Continental Drift #3

Saint-Jean-sur-Richelieu, Québec, Canada
August 16, 2008

"Je vole avec des ballons remplis d'hélium au Canada"


Saint-Jean-sur-Richelieu is located along the Richelieu River in Québec, Canada. The area is rich with the history of the British, French and Indians making their way up and down the valley from Lake Champlain, killing and taking one another captive for control of the lucrative beaver trade.


Deborah Slahta


Today Saint-Jean-sur-Richelieu has a population of about 80,000. It is still surrounded in all directions by farmland, although the Montreal suburbs now reach to within a few miles to the Northwest. The inhabitants speak French, although you can usually find someone around with enough English to sell you things, and many are quite fluent. There is an older part of town with many tiny dépanneurs (convenience stores) and small, ramshackle apartment buildings; and there is a newer part of town, with the Poulet Frit Kentucky, Sears and the new Home Depot.


Saint-Jean-sur-Richelieu is home to the Internationale de Montgolefieres de Saint-Jean-sur-Richelieu, one of the largest balloon festivals in Canada. In 2007, I received an e-mail from Marie-Claude Gagné, the balloon coordinatrice for the Festival, inviting me to do a cluster balloon flight at their 2008 festival, when they would be celebrating their 25th year.


I happily accepted the invitation, after which Marie-Claude began the long process of getting Transport Canada (Canada's equivalent to the FAA) to agree to the idea. This turned out to be very difficult. The U.S. aviation regulations recognize a kind of catch-all category of non-certificated single-person "ultralight vehicles" which includes the cluster balloon, so there's at least some category of aircraft I can claim to belong to. In Canada, the notion of a man flying with a bouquet of helium balloons was totally outside of their regulatory frame of reference. Much paperwork was filed, and Transport Canada headquarters in Ottawa was consulted. Finally, just two months before the festival, TC finally agreed to grant me an exemption to allow me to fly. So my crew chief Ernie and my girlfriend Marj and I were off to Québec.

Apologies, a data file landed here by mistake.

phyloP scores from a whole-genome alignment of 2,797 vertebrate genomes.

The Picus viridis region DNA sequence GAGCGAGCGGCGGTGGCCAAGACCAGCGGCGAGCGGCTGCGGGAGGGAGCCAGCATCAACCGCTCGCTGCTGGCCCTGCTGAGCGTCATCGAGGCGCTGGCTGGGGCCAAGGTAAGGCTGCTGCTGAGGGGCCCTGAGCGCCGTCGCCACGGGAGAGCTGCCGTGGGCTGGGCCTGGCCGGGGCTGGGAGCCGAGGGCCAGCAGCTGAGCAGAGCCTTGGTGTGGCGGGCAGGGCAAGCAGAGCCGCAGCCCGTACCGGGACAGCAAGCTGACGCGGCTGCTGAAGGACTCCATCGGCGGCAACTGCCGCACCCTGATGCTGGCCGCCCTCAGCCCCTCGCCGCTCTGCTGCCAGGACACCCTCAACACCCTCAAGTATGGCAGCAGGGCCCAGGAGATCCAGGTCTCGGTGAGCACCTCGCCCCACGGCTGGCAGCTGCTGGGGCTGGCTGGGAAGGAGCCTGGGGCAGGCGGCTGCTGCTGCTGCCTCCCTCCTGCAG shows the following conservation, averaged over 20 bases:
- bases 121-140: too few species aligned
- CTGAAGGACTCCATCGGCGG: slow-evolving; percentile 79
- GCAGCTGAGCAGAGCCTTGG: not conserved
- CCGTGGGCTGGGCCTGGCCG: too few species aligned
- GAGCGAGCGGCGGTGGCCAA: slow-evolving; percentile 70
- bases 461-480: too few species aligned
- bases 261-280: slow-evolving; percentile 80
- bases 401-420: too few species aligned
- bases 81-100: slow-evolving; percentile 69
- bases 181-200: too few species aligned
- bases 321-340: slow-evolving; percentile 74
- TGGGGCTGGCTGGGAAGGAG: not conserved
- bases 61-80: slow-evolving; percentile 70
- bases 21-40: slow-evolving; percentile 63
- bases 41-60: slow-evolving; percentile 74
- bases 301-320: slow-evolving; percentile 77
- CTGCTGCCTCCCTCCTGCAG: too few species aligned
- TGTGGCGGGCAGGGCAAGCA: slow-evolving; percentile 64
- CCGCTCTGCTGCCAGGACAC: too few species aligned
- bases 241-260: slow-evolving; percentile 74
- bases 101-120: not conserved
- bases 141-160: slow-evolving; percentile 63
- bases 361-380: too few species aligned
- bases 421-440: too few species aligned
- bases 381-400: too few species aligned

The nine-day festival takes place at the municipal airport in Saint-Jean-sur-Richelieu. On our arrival, we found things to be damp -- there had been rain, and more was forecast. However, we prepared the sandbags and checked on the helium tanks provided by the festival, and hoped for the best.


The festival assigned us a crew volunteer to help us for the week, a man named Jacques. Jacques had been a truck driver earlier in life, traveling in other parts of Canada and the U.S., so his English was colorfully French-sounding but quite fluent. Occasionally he'd deliver himself of exclamations such as "Holy s*** that f***ing thing!", which may be the downside of learning English from truck drivers. Jacques and his wife Nicole lived a few hours away and were camping out for the festival in their VR (véhicule récréatif).


My arrangement with the festival was that the helium cluster balloon flight was to take place on the first suitable afternoon after the first Saturday's opening day. Although there were morning flights for the festival, the spectators only came for the afternoon, making that the preferred time. I'd heard that the afternoons tended to be windy here, but I assumed that with a nine-day festival, I'd have no problem getting the cluster flight done.